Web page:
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Tom Loper is a serial entrepreneur. Currently, he’s president, CEO, and co-founder of NuCedar Mills Inc. in Chicopee, Mass., which makes the first foamed PVC siding on the market (see Learn More). Loper started out in internal consulting for large companies. He also manufactured office
supplies at Dennison Mfg. Co., helped sell office furniture at Herman Miller, and designed a high-tech call center for Lifeline Systems. Then he struck out on his own.
Loper founded NuCedar with partner Andrew Sears in 2006. It was Loper’s third venture and his second with Sears, who is president of New England Lumber Specialties in West Springfield, Mass. Three years earlier, Sears and Loper had invested in Kleer Lumber LLC in Westfield, Mass., one of the early makers of foamed PVC trim boards, which proved a strong growth market. Loper was president of Kleer, which extrudes foamed PVC sheet that is cut into trim boards.
At Kleer, Loper and Sears had the idea of milling foamed PVC sheet into siding. They figured if trim was big, siding would be even bigger, since there is four to five times more siding on a house than trim. But two other Kleer partners wanted to stick with trim boards.
Loper and Sears left to set up NuCedar and developed siding from PVC foam sheet. NuCedar uses a special “micro-milling” process to replicate beveled cedar siding. Loper explains, “We can mill at 200 ft/min. That’s much faster than we could extrude.” Dust from milling is captured and sold to local PVC sheet extruders.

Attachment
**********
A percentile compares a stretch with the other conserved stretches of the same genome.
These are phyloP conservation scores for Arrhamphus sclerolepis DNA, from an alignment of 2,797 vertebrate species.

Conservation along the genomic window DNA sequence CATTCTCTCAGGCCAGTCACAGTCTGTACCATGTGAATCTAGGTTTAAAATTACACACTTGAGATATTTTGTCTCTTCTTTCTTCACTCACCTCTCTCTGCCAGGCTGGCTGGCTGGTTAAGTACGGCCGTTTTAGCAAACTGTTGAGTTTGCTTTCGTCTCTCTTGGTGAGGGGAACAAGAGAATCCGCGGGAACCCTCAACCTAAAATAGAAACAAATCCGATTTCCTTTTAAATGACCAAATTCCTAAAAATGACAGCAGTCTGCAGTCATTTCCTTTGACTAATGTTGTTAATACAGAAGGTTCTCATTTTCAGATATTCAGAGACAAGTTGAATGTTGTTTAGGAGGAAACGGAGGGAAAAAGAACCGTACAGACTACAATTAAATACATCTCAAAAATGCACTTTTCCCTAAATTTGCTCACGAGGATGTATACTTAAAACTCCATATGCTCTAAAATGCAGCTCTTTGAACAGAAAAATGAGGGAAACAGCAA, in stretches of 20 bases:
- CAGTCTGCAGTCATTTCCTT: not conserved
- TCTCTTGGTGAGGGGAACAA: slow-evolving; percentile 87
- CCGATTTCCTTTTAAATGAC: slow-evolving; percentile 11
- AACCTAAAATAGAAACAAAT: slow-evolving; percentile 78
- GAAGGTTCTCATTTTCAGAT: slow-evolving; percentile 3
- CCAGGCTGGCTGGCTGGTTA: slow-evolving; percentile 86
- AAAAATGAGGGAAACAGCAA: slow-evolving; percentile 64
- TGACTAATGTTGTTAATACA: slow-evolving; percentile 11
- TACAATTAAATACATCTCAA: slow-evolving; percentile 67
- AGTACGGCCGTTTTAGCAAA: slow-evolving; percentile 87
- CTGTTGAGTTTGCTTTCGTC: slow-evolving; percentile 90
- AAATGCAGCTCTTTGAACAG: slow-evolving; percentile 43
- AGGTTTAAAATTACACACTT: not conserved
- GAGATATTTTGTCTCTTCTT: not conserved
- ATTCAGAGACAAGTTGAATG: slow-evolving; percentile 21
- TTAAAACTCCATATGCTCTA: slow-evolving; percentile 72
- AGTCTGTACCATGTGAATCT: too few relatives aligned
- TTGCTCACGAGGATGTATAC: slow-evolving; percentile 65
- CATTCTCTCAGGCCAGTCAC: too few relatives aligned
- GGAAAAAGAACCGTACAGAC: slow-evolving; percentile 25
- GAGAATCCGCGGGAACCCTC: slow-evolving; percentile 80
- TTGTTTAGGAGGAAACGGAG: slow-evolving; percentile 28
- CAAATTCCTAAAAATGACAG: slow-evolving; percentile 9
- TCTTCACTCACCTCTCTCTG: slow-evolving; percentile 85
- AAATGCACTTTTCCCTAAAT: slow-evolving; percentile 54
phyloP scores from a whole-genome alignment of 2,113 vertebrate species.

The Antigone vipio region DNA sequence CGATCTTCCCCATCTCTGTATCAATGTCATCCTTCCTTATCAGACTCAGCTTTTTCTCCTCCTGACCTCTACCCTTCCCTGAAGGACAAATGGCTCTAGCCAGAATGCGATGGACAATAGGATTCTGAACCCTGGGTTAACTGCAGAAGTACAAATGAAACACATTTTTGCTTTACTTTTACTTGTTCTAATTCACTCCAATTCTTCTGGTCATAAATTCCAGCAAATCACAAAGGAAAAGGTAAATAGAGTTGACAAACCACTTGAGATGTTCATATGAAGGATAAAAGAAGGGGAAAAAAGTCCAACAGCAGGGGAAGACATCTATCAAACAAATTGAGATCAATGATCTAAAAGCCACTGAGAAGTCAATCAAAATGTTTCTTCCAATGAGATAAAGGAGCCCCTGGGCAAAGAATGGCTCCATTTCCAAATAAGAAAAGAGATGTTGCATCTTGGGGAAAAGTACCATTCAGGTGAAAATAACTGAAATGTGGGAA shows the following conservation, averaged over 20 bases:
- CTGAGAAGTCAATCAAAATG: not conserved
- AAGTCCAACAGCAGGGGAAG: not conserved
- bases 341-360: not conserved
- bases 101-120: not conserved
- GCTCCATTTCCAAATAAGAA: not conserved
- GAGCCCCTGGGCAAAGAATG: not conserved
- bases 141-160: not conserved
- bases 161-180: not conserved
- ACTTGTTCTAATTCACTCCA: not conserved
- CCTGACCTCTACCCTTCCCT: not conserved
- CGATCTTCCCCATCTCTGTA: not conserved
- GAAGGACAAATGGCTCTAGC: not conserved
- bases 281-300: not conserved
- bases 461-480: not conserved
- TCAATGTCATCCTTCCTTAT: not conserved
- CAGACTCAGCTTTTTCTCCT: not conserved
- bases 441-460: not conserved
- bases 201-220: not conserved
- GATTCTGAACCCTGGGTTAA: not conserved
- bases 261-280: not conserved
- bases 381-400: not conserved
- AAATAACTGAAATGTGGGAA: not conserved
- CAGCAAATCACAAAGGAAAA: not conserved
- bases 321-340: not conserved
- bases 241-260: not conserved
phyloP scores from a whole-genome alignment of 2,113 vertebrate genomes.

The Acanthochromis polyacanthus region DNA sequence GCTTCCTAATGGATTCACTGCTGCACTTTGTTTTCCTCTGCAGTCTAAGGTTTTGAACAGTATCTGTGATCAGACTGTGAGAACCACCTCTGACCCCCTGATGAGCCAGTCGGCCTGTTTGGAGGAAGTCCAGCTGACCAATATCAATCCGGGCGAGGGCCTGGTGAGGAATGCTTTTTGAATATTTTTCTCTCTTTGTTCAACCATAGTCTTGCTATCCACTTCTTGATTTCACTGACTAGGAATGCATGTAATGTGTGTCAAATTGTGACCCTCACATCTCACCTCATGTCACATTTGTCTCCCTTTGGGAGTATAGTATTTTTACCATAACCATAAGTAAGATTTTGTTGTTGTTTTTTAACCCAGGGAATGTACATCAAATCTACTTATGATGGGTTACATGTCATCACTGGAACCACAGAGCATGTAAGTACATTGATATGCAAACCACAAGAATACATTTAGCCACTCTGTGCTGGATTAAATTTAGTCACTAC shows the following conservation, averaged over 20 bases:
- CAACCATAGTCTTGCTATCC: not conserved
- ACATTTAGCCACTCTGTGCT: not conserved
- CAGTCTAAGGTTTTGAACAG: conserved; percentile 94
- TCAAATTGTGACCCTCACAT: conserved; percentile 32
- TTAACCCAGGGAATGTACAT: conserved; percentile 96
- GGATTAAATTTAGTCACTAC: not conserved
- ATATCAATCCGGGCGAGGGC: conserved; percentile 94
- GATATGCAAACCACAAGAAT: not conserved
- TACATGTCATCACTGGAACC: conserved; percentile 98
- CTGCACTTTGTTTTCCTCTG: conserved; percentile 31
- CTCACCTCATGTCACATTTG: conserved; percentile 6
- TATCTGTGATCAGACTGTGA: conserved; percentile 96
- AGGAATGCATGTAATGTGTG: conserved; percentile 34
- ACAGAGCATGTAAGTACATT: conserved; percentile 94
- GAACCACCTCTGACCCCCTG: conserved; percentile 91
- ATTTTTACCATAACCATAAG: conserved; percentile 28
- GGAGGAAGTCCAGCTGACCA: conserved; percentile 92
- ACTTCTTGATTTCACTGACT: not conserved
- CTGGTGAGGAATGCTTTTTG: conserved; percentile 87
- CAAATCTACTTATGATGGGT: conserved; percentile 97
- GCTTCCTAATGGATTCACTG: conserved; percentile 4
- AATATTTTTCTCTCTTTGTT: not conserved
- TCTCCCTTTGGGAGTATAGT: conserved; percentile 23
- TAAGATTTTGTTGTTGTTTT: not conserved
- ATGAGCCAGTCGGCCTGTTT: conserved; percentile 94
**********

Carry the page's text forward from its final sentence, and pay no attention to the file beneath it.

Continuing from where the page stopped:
Loper didn’t want to invest in extruding his own foamed sheet. But the venture-capital firm they approached for financing didn’t think there would be enough merchant capacity for foamed PVC sheet in the U.S. if foamed siding took off. U.S. producers of foamed sheet were already backlogged to meet trim-board demand.
Fortunately, Jain Irrigation Systems Ltd. in Jalgaon, India, had a sales office in Columbus, Ohio. Jain had 16 Milacron conical twin-screws and was willing to commit to support the new siding venture. Jain also wanted a controlling interest in the technology. In 2006 Jain bought 51% of NuCedar.
Foam isn’t the only new aspect of the upscale NuCedar siding. It’s sold pre-painted in a choice of three whites, 19 standard colors, and over 1400 custom colors. The two-part urethane paint, developed by Sherwin-Williams, is more like auto-body paint than house paint, Loper says. It contains costly solar-reflective pigments to permit the use of darker colors, reduce fading, and keep the house cool in hot weather. The product carries a lifetime warranty on coating and substrate.
Pre-finished NuCedar siding is only slightly less expensive than real painted cedar. NuCedar costs one-third more than unfinished fiber cement and at least twice as much as most PVC siding.
NuCedar started full production in February 2007, and for the first year sold siding house by house through distributors in the Northeast and Canada. Since then, distribution has expanded to the Southeast. So far, Loper says, the construction slump hasn’t hurt NuCedar. Its sales are divided about evenly between new construction and remodeling. “We’re really pleased with remodeling,” he adds. “We’re getting gorgeous multi-million-dollar homes.”